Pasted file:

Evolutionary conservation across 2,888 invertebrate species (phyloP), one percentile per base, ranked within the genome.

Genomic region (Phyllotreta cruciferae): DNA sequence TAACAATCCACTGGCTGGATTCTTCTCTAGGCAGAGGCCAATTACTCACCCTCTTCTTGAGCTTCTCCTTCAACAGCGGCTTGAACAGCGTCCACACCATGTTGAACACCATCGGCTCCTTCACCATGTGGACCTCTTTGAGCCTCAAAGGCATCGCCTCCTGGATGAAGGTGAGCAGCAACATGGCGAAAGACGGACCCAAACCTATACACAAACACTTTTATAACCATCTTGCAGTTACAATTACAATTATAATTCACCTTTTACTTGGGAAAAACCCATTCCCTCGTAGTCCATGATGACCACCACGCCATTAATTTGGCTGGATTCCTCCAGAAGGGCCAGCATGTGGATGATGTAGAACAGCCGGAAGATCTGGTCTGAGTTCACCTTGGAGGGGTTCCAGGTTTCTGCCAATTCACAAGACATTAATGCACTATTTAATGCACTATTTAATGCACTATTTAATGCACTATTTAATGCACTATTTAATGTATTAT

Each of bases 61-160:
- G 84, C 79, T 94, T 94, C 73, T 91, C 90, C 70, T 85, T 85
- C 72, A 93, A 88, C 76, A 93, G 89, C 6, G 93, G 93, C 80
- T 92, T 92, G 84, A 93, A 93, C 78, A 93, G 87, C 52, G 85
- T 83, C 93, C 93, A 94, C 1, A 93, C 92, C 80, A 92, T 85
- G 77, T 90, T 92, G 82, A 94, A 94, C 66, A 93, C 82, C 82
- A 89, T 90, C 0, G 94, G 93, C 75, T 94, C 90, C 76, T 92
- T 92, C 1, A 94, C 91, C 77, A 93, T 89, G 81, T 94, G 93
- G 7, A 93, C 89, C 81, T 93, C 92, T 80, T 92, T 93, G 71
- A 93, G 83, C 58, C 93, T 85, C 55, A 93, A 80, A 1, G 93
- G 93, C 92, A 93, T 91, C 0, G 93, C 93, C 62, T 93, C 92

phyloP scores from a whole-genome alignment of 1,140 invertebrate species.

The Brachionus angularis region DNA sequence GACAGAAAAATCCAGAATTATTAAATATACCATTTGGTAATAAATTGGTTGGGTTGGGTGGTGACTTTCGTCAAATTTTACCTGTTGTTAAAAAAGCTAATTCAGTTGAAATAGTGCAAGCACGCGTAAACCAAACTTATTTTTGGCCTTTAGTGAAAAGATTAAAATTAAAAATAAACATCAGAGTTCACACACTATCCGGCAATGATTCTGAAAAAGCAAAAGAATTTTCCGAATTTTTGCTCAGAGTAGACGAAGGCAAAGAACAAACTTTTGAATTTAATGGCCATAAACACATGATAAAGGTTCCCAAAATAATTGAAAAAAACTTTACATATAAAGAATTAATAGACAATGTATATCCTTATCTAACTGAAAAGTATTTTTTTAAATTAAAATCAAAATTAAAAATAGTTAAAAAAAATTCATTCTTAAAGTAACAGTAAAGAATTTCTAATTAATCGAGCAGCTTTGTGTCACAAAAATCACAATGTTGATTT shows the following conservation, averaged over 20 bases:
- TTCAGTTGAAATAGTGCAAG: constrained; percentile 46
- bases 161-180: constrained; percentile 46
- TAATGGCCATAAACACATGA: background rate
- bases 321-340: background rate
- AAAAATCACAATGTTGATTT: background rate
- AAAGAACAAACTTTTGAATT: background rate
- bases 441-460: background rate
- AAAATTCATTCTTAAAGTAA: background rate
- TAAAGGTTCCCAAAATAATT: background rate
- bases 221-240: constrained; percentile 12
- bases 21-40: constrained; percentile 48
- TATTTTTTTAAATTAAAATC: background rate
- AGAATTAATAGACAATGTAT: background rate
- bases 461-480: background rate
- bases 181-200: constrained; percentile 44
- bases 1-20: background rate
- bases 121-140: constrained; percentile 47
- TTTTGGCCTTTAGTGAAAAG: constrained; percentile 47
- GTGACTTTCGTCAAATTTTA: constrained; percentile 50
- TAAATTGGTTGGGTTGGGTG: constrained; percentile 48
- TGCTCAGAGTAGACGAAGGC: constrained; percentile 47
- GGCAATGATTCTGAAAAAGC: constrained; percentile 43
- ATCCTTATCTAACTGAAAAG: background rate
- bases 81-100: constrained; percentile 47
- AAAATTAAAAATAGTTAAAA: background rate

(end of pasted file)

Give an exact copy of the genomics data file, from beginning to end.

Evolutionary conservation across 2,888 invertebrate species (phyloP), one percentile per base, ranked within the genome.

Genomic region (Phyllotreta cruciferae): DNA sequence TAACAATCCACTGGCTGGATTCTTCTCTAGGCAGAGGCCAATTACTCACCCTCTTCTTGAGCTTCTCCTTCAACAGCGGCTTGAACAGCGTCCACACCATGTTGAACACCATCGGCTCCTTCACCATGTGGACCTCTTTGAGCCTCAAAGGCATCGCCTCCTGGATGAAGGTGAGCAGCAACATGGCGAAAGACGGACCCAAACCTATACACAAACACTTTTATAACCATCTTGCAGTTACAATTACAATTATAATTCACCTTTTACTTGGGAAAAACCCATTCCCTCGTAGTCCATGATGACCACCACGCCATTAATTTGGCTGGATTCCTCCAGAAGGGCCAGCATGTGGATGATGTAGAACAGCCGGAAGATCTGGTCTGAGTTCACCTTGGAGGGGTTCCAGGTTTCTGCCAATTCACAAGACATTAATGCACTATTTAATGCACTATTTAATGCACTATTTAATGCACTATTTAATGCACTATTTAATGTATTAT

Each of bases 61-160:
- G 84, C 79, T 94, T 94, C 73, T 91, C 90, C 70, T 85, T 85
- C 72, A 93, A 88, C 76, A 93, G 89, C 6, G 93, G 93, C 80
- T 92, T 92, G 84, A 93, A 93, C 78, A 93, G 87, C 52, G 85
- T 83, C 93, C 93, A 94, C 1, A 93, C 92, C 80, A 92, T 85
- G 77, T 90, T 92, G 82, A 94, A 94, C 66, A 93, C 82, C 82
- A 89, T 90, C 0, G 94, G 93, C 75, T 94, C 90, C 76, T 92
- T 92, C 1, A 94, C 91, C 77, A 93, T 89, G 81, T 94, G 93
- G 7, A 93, C 89, C 81, T 93, C 92, T 80, T 92, T 93, G 71
- A 93, G 83, C 58, C 93, T 85, C 55, A 93, A 80, A 1, G 93
- G 93, C 92, A 93, T 91, C 0, G 93, C 93, C 62, T 93, C 92

phyloP scores from a whole-genome alignment of 1,140 invertebrate species.

The Brachionus angularis region DNA sequence GACAGAAAAATCCAGAATTATTAAATATACCATTTGGTAATAAATTGGTTGGGTTGGGTGGTGACTTTCGTCAAATTTTACCTGTTGTTAAAAAAGCTAATTCAGTTGAAATAGTGCAAGCACGCGTAAACCAAACTTATTTTTGGCCTTTAGTGAAAAGATTAAAATTAAAAATAAACATCAGAGTTCACACACTATCCGGCAATGATTCTGAAAAAGCAAAAGAATTTTCCGAATTTTTGCTCAGAGTAGACGAAGGCAAAGAACAAACTTTTGAATTTAATGGCCATAAACACATGATAAAGGTTCCCAAAATAATTGAAAAAAACTTTACATATAAAGAATTAATAGACAATGTATATCCTTATCTAACTGAAAAGTATTTTTTTAAATTAAAATCAAAATTAAAAATAGTTAAAAAAAATTCATTCTTAAAGTAACAGTAAAGAATTTCTAATTAATCGAGCAGCTTTGTGTCACAAAAATCACAATGTTGATTT shows the following conservation, averaged over 20 bases:
- TTCAGTTGAAATAGTGCAAG: constrained; percentile 46
- bases 161-180: constrained; percentile 46
- TAATGGCCATAAACACATGA: background rate
- bases 321-340: background rate
- AAAAATCACAATGTTGATTT: background rate
- AAAGAACAAACTTTTGAATT: background rate
- bases 441-460: background rate
- AAAATTCATTCTTAAAGTAA: background rate
- TAAAGGTTCCCAAAATAATT: background rate
- bases 221-240: constrained; percentile 12
- bases 21-40: constrained; percentile 48
- TATTTTTTTAAATTAAAATC: background rate
- AGAATTAATAGACAATGTAT: background rate
- bases 461-480: background rate
- bases 181-200: constrained; percentile 44
- bases 1-20: background rate
- bases 121-140: constrained; percentile 47
- TTTTGGCCTTTAGTGAAAAG: constrained; percentile 47
- GTGACTTTCGTCAAATTTTA: constrained; percentile 50
- TAAATTGGTTGGGTTGGGTG: constrained; percentile 48
- TGCTCAGAGTAGACGAAGGC: constrained; percentile 47
- GGCAATGATTCTGAAAAAGC: constrained; percentile 43
- ATCCTTATCTAACTGAAAAG: background rate
- bases 81-100: constrained; percentile 47
- AAAATTAAAAATAGTTAAAA: background rate